In a particular embodiment, the mean size of the particles 602 can be in a range of five-hundredths of a millimeter (0.05 mm) to five millimeters (5.0 mm). In another embodiment, the mean size of the particles 602 can be in a range of twenty-five hundredths of a millimeter (0.25 mm) to one and one-half millimeters (1.5 mm). Further, when dry, the collagen material 600 can have a density in a range of one tenths grams (0.1 g) per cubic centimeter to one gram (1.0 g) per cubic centimeter.

In another embodiment, the collagen material 600 can be mixed with an aqueous solution, such as a saline solution (“saline”), and delivered via a syringe. For example, an amount of collagen material 600 in a range of one-tenth grams to one gram (0.1 g-1.0 g) can be hydrated with an amount of hydrating fluid, or aqueous material in a range of one-tenth cubic centimeters to ten cubic centimeters (0.1 cc-10 cc). Further, an amount of collagen material 600 in a range of two-tenths grams to five-tenths grams (0.2 g-0.5 g) can be hydrated with an amount of hydrating fluid, or aqueous material in a range of two-tenths cubic centimeters to five cubic centimeters (0.2 cc-5 cc). Further, a ratio of hydrating fluid to collagen material 600 can be in a range of one-to-one to one hundred-to-one (1:1-100:1).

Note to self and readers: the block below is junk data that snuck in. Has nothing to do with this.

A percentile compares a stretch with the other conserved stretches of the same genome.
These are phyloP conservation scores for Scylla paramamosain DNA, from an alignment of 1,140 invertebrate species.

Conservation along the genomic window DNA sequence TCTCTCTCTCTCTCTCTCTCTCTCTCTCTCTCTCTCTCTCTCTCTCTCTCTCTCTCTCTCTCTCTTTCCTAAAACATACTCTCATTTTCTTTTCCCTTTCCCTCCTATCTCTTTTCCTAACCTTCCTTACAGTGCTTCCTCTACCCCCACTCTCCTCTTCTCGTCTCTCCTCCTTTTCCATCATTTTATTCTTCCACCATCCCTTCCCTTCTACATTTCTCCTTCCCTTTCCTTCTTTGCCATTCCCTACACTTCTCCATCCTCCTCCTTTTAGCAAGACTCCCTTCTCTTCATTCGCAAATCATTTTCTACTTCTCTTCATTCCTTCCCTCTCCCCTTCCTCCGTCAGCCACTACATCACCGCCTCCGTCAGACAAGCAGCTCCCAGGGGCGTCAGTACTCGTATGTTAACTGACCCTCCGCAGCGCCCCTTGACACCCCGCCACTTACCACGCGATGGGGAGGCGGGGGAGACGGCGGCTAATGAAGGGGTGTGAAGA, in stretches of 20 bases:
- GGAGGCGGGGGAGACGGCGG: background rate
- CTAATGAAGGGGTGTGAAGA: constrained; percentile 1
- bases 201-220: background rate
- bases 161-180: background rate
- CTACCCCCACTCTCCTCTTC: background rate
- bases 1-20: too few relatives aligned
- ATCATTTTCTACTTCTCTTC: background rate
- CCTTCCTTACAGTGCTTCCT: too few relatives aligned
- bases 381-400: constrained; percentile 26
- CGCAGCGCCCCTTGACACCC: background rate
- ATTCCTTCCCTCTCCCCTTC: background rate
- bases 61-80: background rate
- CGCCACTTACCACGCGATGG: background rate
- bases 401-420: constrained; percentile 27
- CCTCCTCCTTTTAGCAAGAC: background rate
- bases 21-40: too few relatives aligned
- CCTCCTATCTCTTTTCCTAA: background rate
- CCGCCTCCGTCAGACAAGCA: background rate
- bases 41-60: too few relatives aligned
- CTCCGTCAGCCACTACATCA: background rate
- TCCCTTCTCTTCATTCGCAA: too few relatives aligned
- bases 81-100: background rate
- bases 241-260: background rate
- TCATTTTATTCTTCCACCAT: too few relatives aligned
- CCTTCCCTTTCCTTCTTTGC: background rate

In a particular embodiment, three-tenths grams (0.3 g) of the collagen material 600 can be mixed with three cubic centimeters (3.0 cc) of saline, i.e., at a ratio of ten-to-one (10:1), to yield a collagen slurry or a collagen gel. Further, the collagen slurry can be delivered via a syringe having: a ten (10) gauge needle, an eleven (11) gauge needle, a twelve (12) gauge needle, a thirteen (13) gauge needle, a fourteen (14) gauge needle, a fifteen (15) gauge needle, a sixteen (16) gauge needle, a seventeen (17) gauge needle, an eighteen (18) gauge needle, a nineteen (19) gauge needle, a twenty (20) gauge needle, a twenty-one (21) gauge needle, a twenty-two (22) gauge needle, a twenty-three (23) gauge needle, a twenty-four (24) gauge needle, a twenty-five (25) gauge needle, a twenty-six (26) gauge needle, a twenty-seven (27) gauge needle, a twenty-eight (28) gauge needle, a twenty-nine (29) gauge needle, a thirty (30) gauge needle, a thirty-one (31) gauge needle, a thirty-two (32) gauge needle, a thirty-three (33) gauge needle, or a combination thereof.